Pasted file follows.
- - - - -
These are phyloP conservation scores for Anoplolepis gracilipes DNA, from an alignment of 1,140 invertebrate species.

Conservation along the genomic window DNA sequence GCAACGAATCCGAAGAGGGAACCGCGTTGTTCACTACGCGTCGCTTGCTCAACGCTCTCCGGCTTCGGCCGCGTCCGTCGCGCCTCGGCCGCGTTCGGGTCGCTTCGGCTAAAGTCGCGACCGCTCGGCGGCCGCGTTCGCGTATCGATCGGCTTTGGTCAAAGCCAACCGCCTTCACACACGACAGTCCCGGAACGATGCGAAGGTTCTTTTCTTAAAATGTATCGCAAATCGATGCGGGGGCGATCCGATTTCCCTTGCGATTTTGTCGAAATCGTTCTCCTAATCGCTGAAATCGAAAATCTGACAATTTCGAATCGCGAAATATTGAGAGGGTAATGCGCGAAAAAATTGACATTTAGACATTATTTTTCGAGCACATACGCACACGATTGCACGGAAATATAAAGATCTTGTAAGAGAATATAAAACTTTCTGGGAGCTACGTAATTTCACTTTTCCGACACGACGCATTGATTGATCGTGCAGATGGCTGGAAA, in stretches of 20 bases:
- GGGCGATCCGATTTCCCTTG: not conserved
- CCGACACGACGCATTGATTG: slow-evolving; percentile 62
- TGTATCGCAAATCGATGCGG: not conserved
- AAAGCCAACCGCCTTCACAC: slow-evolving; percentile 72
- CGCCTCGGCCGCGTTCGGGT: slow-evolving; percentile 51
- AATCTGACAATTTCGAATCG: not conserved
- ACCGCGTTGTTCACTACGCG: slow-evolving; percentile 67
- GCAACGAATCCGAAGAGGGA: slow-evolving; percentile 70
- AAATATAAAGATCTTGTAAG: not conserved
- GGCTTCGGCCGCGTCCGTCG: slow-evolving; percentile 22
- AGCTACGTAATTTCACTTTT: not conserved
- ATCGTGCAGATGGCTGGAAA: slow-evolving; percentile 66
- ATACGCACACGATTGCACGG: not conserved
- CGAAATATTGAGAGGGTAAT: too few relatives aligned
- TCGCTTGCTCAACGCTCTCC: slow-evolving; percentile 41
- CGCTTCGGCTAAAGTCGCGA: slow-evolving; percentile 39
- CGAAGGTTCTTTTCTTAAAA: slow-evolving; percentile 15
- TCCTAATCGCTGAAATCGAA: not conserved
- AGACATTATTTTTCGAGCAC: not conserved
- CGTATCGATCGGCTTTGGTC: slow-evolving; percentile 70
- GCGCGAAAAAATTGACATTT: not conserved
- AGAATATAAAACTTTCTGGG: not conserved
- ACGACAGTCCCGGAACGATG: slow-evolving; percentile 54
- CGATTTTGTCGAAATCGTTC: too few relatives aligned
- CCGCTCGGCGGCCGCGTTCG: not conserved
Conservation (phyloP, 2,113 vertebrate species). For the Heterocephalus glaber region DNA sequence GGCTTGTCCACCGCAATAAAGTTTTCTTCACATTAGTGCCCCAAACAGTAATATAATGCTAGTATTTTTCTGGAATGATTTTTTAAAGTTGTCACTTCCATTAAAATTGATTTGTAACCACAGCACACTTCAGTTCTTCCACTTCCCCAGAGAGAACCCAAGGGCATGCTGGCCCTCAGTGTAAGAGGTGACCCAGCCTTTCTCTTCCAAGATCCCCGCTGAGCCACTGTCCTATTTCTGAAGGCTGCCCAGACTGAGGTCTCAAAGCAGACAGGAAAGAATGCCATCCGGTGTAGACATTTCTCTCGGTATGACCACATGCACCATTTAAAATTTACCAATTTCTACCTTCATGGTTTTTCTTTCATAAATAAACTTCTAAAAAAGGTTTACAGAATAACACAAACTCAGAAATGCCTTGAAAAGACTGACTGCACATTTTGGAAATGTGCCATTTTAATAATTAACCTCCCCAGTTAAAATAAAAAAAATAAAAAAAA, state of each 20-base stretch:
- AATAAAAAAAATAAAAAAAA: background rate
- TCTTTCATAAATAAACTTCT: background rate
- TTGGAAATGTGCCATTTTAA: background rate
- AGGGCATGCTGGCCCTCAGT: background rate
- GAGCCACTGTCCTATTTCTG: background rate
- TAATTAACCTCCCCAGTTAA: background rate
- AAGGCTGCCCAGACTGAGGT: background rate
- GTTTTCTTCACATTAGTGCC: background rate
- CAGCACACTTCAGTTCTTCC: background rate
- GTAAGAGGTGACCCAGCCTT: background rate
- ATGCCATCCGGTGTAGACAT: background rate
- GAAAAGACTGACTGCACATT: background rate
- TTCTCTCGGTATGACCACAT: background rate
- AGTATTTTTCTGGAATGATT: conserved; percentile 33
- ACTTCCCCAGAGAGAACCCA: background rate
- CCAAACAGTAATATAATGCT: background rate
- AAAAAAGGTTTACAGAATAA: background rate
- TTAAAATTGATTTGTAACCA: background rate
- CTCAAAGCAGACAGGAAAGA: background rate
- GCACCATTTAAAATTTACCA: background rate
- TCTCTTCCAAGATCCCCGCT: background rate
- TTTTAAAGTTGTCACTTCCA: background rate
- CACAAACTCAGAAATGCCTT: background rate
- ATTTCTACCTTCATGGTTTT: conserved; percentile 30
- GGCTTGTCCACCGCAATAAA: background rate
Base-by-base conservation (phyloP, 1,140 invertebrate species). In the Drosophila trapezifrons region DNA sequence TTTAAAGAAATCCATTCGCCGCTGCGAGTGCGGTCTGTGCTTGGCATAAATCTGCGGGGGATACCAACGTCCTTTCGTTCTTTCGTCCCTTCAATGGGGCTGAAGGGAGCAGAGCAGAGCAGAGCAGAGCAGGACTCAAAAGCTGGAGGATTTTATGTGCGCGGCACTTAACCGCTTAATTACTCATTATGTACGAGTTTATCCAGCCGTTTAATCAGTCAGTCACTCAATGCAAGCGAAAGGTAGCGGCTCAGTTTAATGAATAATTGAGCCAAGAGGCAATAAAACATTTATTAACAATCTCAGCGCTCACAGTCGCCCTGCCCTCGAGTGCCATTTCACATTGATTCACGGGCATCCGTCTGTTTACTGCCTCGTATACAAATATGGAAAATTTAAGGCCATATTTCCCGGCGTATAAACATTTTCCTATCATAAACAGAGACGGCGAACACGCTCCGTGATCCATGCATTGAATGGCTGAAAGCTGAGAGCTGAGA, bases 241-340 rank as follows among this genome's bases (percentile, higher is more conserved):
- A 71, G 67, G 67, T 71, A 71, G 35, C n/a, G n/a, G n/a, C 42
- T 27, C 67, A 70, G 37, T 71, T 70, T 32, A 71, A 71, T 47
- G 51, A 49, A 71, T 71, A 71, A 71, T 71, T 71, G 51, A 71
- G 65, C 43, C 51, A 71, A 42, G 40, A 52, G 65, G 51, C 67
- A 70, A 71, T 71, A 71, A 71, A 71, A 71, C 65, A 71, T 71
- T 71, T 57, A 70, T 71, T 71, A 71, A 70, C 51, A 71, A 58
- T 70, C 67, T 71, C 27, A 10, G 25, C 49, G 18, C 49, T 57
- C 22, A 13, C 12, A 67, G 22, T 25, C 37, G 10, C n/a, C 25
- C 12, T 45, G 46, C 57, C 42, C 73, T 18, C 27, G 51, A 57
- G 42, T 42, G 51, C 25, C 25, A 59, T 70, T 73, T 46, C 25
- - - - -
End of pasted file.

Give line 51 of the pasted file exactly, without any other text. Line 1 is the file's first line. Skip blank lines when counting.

- CACAAACTCAGAAATGCCTT: background rate